Benjamin Franklin Papers

To Benjamin Franklin from Cadwalader Evans, 4 May 1771

From Cadwalader Evans

ALS: American Philosophical Society

Philadia May 4th 1771.

Dear Doctor

I received your letter8 by Capt. Sparks, who arrived at the Capes of Delaware, the same day Faulkner did, but by falling in with the land a little to the eastward, it was some days after, before he got into port.9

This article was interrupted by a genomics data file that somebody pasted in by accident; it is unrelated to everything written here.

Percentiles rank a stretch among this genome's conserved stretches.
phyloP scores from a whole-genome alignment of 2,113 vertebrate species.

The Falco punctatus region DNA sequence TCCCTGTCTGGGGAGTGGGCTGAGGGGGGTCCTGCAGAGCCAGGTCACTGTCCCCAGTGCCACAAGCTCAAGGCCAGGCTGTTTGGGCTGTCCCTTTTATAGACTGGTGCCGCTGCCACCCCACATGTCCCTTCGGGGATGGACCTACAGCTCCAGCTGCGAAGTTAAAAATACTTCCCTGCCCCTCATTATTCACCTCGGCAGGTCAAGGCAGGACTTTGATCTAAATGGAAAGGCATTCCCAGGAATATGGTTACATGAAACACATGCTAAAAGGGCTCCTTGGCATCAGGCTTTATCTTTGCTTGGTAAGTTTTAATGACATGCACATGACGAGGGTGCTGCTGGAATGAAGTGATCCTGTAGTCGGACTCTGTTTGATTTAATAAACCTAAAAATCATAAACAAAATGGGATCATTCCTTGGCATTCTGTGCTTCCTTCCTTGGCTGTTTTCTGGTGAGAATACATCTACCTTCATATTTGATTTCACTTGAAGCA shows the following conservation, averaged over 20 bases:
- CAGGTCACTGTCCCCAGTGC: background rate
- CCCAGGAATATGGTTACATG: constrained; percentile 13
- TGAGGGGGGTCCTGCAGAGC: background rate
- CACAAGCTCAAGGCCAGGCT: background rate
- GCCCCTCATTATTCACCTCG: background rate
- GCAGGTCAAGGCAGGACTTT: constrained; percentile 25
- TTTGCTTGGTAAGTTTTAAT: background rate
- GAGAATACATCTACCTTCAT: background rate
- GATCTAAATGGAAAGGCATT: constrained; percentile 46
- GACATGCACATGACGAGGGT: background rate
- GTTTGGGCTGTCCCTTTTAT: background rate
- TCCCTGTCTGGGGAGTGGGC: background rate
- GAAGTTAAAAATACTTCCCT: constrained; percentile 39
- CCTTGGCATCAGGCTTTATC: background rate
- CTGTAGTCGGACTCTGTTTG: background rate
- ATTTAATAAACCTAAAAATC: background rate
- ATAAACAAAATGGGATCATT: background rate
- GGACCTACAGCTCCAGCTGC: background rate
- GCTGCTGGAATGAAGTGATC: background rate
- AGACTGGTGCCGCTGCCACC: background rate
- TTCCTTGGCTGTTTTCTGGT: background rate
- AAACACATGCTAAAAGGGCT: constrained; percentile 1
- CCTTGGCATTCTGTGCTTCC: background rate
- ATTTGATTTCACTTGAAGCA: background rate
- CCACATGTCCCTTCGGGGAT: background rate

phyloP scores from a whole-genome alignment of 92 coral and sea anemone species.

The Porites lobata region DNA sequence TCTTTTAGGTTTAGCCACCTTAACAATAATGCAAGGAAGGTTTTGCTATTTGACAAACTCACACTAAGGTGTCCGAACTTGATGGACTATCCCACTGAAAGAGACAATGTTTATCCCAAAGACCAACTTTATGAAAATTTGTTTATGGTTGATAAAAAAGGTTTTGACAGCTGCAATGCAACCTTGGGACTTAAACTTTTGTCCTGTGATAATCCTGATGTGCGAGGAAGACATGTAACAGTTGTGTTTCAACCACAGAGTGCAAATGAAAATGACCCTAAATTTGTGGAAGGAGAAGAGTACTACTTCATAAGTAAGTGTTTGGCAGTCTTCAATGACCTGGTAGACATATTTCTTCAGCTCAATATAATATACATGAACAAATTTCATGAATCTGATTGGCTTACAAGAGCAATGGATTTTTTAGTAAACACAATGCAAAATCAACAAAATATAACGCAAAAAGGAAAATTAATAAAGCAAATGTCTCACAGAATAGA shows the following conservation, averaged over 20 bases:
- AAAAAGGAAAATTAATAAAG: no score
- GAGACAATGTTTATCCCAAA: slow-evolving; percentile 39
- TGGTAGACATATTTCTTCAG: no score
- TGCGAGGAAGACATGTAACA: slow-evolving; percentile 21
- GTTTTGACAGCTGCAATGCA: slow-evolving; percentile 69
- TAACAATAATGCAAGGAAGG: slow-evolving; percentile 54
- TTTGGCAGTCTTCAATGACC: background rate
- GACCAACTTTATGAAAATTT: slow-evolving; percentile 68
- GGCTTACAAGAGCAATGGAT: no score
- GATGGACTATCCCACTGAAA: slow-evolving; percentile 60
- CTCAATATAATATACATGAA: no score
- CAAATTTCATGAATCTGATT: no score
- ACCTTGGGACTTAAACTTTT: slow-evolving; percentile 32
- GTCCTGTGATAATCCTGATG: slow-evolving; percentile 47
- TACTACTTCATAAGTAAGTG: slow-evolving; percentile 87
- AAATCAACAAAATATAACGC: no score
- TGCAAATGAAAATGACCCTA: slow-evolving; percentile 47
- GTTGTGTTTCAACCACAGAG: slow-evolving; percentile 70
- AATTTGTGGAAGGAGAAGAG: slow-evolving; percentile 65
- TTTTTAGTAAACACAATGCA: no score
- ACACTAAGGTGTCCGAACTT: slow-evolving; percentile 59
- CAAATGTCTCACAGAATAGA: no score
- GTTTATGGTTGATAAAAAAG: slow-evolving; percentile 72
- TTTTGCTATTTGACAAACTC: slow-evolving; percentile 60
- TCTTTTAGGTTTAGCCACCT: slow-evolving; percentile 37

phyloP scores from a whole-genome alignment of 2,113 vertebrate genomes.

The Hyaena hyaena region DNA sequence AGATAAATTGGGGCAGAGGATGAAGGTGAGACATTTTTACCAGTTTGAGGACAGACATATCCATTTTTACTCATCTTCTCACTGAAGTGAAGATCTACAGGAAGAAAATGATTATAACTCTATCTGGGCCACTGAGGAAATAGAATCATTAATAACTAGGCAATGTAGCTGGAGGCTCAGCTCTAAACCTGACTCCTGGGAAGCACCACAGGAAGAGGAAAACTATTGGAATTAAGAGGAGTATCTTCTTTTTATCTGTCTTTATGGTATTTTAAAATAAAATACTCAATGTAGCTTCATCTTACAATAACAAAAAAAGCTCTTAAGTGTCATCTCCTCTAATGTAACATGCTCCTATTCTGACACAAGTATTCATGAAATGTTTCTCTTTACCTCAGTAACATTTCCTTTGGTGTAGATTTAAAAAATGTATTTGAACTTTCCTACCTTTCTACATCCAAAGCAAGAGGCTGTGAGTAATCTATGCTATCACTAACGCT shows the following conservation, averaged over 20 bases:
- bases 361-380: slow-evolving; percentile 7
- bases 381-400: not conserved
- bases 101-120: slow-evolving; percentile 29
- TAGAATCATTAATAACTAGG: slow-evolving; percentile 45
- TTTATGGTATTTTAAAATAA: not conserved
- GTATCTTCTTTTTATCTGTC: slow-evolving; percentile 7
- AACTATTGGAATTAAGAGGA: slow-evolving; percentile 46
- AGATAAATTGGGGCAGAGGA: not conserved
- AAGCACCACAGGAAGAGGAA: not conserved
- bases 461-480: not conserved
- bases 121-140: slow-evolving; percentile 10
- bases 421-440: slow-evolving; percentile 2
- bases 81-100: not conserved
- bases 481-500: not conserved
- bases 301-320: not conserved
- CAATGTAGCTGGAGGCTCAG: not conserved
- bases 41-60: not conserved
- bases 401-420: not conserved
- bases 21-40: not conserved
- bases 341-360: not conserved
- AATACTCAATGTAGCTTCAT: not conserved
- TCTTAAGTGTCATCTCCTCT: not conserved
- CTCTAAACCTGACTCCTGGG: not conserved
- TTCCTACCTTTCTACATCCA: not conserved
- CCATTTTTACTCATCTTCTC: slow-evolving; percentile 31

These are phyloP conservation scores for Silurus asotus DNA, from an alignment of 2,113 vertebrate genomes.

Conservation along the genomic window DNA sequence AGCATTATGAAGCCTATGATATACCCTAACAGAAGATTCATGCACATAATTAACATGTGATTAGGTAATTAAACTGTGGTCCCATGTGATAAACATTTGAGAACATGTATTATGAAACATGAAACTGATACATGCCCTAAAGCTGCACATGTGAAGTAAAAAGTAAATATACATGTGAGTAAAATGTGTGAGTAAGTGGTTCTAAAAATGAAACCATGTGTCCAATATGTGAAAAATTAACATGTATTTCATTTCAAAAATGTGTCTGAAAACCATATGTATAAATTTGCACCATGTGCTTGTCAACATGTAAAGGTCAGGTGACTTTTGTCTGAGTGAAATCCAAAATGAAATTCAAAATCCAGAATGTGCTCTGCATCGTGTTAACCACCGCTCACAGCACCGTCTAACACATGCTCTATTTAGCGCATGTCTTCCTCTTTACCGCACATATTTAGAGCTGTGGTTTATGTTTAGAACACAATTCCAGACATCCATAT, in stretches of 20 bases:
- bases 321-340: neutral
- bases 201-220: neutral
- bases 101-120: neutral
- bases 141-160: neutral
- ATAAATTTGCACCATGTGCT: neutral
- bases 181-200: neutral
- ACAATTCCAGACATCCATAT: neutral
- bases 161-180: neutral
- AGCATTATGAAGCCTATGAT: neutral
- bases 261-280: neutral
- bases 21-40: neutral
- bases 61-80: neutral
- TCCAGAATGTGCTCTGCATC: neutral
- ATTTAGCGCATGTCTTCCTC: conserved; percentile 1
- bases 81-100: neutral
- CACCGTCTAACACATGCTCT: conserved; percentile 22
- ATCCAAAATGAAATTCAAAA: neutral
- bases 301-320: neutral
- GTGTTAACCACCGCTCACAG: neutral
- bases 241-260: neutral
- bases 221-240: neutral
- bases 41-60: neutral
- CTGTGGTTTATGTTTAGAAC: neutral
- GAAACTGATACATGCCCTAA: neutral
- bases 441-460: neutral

Your account of Mr. Walpole’s, valueation of the Sample of Silk I sent you, gave us spirits; and I am ordered to desire you to thank that Gentleman, for his patriotick offer, in assisting us to procure eggs and reelers. We will gladly accept of the former to try how far they excell other eggs, in the qualities you mention. Last Summer we got Messrs. Willing & Morris, to write for some, to their correspondents in Spain and Italy.1 The first answer was from Cadiz, wherein they were informed, no eggs were to be procured there, but that they had sent, a considerable distance, into the Country for some, and woud forward them by the first safe conveyance. They arrived in March, in a round Tin Canister, whose top was closely fitted; it was afterwards wrapp’d in paper, and thick canvass sewed tight about it. When we open’d the Canister, the eggs were putrid, and offensive to an uncommon degree. The heat of the weather coud not have occassioned it, but we suspect the heat of the Cabbin, or place where they were kept, might have hatched numbers, who died for want of food, and infected the whole mass, or perhaps, a perspiration from the eggs, being retained in that close vessel and too warm an air, might produce the same effect. I am thus particular, as some hints may be taken, for their preservation over, in a genial2 state. Therefore, if Mr. Walpole, coud, without much trouble, procure us one or two pounds of Valencia eggs, I think they had better be put into wide mouth’d bottles, and several grooves cut in the sides of the corks, so as to admit a free communication with the outer air. Jarrs cover’d with Leather, and peirced with a large needle, or awl, might do as well. Another circumstance is worth attention; we think, a much lower degree of heat, will hatch the eggs in the Spring than the fall; if so, it will be best to send them in the forepart of winter, hung to some of the battens in the cabbin, rather than put in a chest, without the weather shoud be extream cold. We have hired a Languedocian to superintend the Filature next season, who says he was born and bred in the middle of a silk country; was always employed in the culture and manufacture of it, and having been in the East Indies, has some knowledge of their method and management of it also.3